The holidays should be a time of joy and laughter. But for survivors of domestic violence, the holidays often represent anything but. How can survivors stay safe this holiday season? And how can family and friends best support their loved ones who are experiencing abuse?
Domestic Violence and the Holidays
Some reports indicate that incidents of domestic violence increase during the holiday season (between Thanksgiving and New Year’s Day). While research on this topic is limited, many law enforcement agencies say they see increased reports of abuse and violence this time of year.
The reasons are varied. Perhaps it’s the increased stress during the holidays. Maybe it’s the free-flowing alcohol. Or maybe it’s the uninterrupted time together in close quarters.
No matter the reason, the holidays can be a dangerous time for those living in abusive relationships – both for the survivor and their family and friends.
Start with Communication
Communication is key to staying safe during the holidays. Both the survivor and their family and friends should strive to keep lines of communication open.
If you are in an abusive relationship or still have ties to your abuser, identify someone (or several people) with whom you can be honest about the abuse. Let them know how to best communicate with you (phone, text, social media, etc.) and plan what day and times you will connect.
As a family member or friend, you can keep your loved one safe by communicating about her needs during the holidays. While you might want to disinvite the abuser from any family gatherings (which is entirely your right), that might worsen matters for the survivor. Instead, talk about ways to avoid conflict, such as not having alcohol in the house, keeping the abuser seated away from the survivor, or changing sleeping arrangements as needed.
It’s also important to check in on the survivor throughout the holiday season to assess her situation and offer your support.
Safety Tips for Survivors
Anyone living in an abusive relationship or who has recently left an abusive relationship should have a plan to keep themselves safe during the holidays – and all year, for that matter.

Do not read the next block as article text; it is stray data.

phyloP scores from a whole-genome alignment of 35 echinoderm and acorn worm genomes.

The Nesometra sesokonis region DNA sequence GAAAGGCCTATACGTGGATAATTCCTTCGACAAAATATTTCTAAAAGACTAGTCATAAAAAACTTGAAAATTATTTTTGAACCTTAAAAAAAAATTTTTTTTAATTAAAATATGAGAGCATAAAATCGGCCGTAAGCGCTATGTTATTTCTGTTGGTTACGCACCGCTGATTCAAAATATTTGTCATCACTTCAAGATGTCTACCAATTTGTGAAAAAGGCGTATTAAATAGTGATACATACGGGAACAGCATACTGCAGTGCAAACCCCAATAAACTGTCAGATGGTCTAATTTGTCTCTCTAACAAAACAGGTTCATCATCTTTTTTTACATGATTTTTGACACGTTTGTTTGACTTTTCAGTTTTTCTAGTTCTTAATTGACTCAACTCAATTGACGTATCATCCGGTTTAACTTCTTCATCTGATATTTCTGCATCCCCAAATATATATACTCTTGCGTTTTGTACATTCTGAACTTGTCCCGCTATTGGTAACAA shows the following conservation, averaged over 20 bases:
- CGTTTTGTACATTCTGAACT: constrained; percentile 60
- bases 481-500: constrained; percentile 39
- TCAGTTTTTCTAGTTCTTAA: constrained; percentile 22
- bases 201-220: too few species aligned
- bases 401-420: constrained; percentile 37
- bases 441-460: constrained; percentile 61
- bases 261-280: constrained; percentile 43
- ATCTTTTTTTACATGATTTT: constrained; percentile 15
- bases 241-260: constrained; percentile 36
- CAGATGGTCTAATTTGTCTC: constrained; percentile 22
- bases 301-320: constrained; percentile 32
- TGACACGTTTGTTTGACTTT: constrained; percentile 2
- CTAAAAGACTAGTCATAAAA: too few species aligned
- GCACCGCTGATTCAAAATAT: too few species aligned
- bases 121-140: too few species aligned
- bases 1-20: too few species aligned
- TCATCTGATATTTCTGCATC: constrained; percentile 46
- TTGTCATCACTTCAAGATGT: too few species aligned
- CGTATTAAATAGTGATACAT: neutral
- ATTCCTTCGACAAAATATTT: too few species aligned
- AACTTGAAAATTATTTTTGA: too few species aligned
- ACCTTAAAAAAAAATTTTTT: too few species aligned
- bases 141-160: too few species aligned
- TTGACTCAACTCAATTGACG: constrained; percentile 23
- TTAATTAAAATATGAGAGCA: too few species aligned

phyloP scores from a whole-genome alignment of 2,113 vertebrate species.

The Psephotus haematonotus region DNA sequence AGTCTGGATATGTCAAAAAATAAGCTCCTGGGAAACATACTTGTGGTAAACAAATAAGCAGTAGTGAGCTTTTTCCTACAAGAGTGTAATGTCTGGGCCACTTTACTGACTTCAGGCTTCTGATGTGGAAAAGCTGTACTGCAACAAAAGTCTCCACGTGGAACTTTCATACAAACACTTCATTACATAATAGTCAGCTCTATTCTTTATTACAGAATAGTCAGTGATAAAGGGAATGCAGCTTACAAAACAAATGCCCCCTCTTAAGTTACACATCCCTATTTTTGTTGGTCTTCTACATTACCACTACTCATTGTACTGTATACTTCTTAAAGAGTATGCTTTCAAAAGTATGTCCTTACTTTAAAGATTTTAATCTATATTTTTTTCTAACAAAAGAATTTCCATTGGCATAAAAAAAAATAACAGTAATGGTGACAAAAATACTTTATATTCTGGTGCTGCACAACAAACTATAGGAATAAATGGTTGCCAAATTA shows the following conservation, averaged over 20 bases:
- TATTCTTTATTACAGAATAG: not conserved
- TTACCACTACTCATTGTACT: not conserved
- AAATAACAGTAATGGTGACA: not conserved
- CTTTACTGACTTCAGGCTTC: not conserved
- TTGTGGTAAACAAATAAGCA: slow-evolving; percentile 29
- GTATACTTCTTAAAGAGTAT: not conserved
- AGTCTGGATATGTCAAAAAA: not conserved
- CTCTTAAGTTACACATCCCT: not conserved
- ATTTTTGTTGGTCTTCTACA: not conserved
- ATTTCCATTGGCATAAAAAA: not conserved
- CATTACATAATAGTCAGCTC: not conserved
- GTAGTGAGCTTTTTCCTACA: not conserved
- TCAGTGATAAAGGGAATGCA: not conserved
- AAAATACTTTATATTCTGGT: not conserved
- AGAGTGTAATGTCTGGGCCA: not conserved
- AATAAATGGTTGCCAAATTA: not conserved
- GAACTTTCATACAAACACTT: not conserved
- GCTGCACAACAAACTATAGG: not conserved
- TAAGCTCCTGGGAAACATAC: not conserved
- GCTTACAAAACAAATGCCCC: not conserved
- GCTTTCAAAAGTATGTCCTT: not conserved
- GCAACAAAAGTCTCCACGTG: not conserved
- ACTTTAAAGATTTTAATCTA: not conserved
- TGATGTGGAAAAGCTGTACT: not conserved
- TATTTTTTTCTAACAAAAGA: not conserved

The holidays can be stressful. That added stress, accompanied by expectations of togetherness and family time, can heighten tensions between abuser and survivor.
The National Domestic Violence Hotline recommends considering the following:
- How will you travel to holiday gatherings, and what will you need to feel safe during that travel?
- Are there specific triggers that tend to escalate the abuse? How can you avoid those during holiday gatherings?
- If you are no longer with your abuser, but you will still see one another during the holidays, how can you ensure a peaceful interaction? Will you need to meet in a public place to swap children? Bring a trusted friend along to the holiday gathering?
- Will your children be staying with your abuser for extended periods? If so, start by creating a safety plan for your children.
Click here to learn more about safety plans and how you can create one.
As a survivor, you should also focus on self-care, particularly during the holidays. Find time to be alone when possible, get plenty of sleep, enjoy some time outdoors, or read a book. We’ve got more self-care ideas on our website if you need ideas.
Safety Tips for Families and Friends of the Survivor
When your loved one is living in an abusive environment, it can be difficult to know how to help or what to say. The holidays can be tricky, especially if the abuser is still in the picture.
Start by asking the survivor what they need. If they are still in the abusive relationship, they might not be ready to talk about the abuse or heed your suggestions. Let them know that you are there to listen when they are ready – and that they have your full support.
If your loved one is willing to discuss the abuse, be ready to make a plan. Discuss strategies to help her stay safe. Find ways to get her out of the house alone, such as inviting her to go shopping, work out with you, or attend a local event. And consider creating a “code word” that she can use with you if she feels unsafe or needs immediate help.
Finally, remember to take time for yourself when you need it. Seeing someone remain in an abusive relationship can be frustrating, but you cannot make their decisions for them. You can only be there to offer your love and support.
Need more advice on helping a friend or family member who is being abused? Read this blog from the National Domestic Violence Hotline.